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Interesting planetary alignment visible this week

Lawrence to host Bull Bonanza on Main Street

Photos sought for Nebraska's 150th birthday

NNA asks Congress to intervene with postal service


Interesting planetary alignment visible this week

By Don Wiest
A planetary alignment that hasn't happened since 2005 is visible in the sky before sunrise for the next several days. All five planets that can be seen with the naked eye (well, actually there are six) are lined up from the near the southeastern horizon to the southwestern sky. Don't be concerned if the sky is cloudy because the planetary alignment will be visible through most of February.
To see it, you will want to be outside at about 7:15 a.m. and facing toward the south. If the sky is clear, and you have no trees or buildings in the way, you will be able to see Mercury, Venus, Saturn, Mars and Jupiter all aligned from east to west. You may need binoculars to see Mercury, which is a yellow color. Venus is bright and white. Saturn is a yellow color. Mars is red. And Jupiter is white.
Two bright stars will be visible between the planets. Red Antares is to the lower right of Saturn, and blue-white Spica is to the right of Mars. The moon will be moving past these planets from west to east from Jan. 27 to Feb. 6 which will make the experience even more interesting to see.
You should be able to see six planets with your eyes only. Who can tell me what the sixth planet is? The next alignment of these five planets will be in mid-August of 2016 in the evening sky.

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Lawrence to host Bull Bonanza on Main Street
If you want to see bulls on Main Street and do not want to travel to Pamplona, Spain- then you can simply travel to Lawrence on Saturday. Hopefully, you won't have an opportunity to run with the bulls as you could in Pamlona. At Lawrence the plan is to safely confine the bulls in pens.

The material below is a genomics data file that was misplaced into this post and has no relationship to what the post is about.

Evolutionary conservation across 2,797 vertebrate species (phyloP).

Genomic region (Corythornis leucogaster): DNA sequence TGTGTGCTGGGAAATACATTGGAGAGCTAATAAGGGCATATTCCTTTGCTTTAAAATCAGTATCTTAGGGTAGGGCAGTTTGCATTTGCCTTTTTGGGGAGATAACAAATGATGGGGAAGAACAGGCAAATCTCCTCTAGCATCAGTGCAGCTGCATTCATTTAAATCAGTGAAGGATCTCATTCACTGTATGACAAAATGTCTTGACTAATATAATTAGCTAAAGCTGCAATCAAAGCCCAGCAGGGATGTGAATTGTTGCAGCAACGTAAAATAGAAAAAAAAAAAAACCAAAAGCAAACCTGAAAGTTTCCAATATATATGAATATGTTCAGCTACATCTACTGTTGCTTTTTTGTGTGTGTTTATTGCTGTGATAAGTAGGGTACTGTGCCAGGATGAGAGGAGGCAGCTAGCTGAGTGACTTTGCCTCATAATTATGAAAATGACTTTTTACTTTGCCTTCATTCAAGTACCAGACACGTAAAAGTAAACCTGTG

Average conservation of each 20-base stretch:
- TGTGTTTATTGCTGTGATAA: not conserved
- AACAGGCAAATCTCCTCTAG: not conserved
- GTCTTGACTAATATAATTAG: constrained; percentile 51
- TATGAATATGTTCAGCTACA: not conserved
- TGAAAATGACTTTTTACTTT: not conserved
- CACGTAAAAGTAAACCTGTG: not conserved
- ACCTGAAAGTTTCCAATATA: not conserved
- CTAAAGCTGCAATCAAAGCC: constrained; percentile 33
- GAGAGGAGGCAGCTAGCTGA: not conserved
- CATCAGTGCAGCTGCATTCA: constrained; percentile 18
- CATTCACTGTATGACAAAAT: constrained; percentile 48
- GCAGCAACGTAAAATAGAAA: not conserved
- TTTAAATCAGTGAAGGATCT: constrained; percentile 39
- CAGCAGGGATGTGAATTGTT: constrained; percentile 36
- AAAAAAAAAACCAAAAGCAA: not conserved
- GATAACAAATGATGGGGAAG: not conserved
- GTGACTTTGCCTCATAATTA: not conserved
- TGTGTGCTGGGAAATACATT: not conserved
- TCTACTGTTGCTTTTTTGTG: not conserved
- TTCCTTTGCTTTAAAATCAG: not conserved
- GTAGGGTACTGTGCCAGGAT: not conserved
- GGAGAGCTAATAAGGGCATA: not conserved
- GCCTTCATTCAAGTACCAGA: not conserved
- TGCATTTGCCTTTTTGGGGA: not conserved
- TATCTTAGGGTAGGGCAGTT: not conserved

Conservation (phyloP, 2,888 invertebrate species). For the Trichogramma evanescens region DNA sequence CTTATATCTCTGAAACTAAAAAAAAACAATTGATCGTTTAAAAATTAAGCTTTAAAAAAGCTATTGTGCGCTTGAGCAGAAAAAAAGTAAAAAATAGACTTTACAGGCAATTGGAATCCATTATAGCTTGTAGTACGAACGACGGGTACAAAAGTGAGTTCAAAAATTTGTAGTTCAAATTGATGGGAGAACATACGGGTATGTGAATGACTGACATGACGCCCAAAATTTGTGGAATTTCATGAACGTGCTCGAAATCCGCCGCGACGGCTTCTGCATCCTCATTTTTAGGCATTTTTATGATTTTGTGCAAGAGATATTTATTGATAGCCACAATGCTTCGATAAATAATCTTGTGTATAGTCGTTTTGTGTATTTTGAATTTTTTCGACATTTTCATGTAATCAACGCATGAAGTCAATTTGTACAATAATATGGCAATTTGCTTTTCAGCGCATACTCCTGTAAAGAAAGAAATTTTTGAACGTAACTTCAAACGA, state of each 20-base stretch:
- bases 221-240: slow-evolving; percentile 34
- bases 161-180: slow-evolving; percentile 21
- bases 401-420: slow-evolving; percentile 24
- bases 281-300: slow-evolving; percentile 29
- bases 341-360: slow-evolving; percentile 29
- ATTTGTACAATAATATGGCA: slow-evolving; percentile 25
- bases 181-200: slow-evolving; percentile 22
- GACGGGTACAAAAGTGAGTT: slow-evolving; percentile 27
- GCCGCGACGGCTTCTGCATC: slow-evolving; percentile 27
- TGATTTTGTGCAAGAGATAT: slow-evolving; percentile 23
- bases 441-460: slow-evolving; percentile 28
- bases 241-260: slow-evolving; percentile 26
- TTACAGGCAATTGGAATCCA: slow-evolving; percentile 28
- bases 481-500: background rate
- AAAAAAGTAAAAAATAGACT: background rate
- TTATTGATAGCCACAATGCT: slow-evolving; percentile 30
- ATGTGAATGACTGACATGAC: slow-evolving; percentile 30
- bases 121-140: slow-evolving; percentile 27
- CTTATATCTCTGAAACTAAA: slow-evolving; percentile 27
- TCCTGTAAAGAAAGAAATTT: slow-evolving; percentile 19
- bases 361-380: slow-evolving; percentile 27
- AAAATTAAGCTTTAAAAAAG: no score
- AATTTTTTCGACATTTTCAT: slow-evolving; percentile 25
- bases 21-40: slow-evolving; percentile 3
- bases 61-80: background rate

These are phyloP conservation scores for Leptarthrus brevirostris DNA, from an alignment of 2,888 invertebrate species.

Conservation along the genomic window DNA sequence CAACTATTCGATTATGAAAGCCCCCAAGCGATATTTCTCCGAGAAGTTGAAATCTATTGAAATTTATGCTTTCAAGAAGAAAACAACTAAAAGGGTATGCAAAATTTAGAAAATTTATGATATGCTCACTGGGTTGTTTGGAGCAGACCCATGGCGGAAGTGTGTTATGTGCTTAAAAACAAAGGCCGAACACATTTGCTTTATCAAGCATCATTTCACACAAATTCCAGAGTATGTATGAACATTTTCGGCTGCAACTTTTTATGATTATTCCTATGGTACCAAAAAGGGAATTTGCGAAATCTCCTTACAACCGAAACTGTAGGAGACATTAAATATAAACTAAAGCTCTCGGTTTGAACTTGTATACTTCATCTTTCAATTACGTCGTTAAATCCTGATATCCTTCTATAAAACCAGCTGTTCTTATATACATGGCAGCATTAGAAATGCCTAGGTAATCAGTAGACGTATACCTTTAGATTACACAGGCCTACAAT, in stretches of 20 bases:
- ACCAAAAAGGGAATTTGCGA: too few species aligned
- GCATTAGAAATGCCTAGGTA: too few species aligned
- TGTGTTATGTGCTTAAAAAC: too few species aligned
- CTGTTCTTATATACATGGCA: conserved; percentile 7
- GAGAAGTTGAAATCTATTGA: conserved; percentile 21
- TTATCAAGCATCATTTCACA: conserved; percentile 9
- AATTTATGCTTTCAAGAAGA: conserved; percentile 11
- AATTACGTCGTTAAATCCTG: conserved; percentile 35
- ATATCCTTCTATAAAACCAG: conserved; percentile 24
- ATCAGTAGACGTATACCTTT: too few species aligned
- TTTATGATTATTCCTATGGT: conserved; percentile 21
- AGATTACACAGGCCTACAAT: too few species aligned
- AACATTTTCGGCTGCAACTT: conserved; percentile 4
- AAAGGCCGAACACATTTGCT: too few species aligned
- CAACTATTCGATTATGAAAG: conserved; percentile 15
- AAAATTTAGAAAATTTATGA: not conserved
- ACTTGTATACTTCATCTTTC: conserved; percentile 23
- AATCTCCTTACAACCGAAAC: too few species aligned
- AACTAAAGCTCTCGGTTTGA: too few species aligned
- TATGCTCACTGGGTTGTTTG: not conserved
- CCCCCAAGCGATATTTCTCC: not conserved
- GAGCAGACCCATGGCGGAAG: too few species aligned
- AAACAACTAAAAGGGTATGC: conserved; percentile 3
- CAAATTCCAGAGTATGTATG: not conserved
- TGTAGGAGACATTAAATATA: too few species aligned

The South Central Cattlemen's Association is holding their 8th annual Bull Bonanza that day. Pens of bulls will line the Lawrence Main Street featuring consignments of bulls from cattlemen from across the south central Nebraska region. Display times will be from 10:30 a.m. through 3:30 p.m.
The Bull Bonanza will provide an opportunity for area cattlemen to showcase their bulls! It also provides the opportunity for the public and potential bull buyers to view a selection of area raised bulls of various breeds and ages. There will also be opportunities to visit with the cattlemen about their breeding and genetics program and their cattle, or perhaps discuss issues concerning the beef industry. Attendees may also register for a nice array of door prizes to be given away during the day.

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Photos sought for Nebraska's 150th birthday
Do you know, your county has a unique opportunity to help the state of Nebraska celebrate its 150th birthday? Nebraska's sesquicentennial will be held during 2017 and your help is needed.
To include all Nebraska counties in this year-long celebration, the Governor's Nebraska 150 Commission has endorsed a statewide photography call titled "Bridges: Sharing our Past to Enrich the Future." This juried exhibition is sponsored by the Hildegard Center for the Arts, the Nebraska Tourism Commission and the Nebraska State Historical Society. Photographers everywhere are being called to submit photos of historic sites and hidden treasures found in all 93 Nebraska counties. Selected photos will be featured in a statewide traveling exhibit as part of Nebraska's 150th birthday celebration in 2017.
Organizers report there have been no photographs received yet for Nuckolls County. The deadline is March 21. For guidelines or to submit, go to To learn more about the Governor's Nebraska 150 Commission, visit

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NNA asks Congress to intervene with postal service
If Congress does not act quickly to reform the U.S. Postal Service, small-town America can expect a further slow-down of the mail, said Chip Hutcheson, publisher of The Times-Leader in Princeton, KY, when he testified to a U.S. Senate committee on Thursday.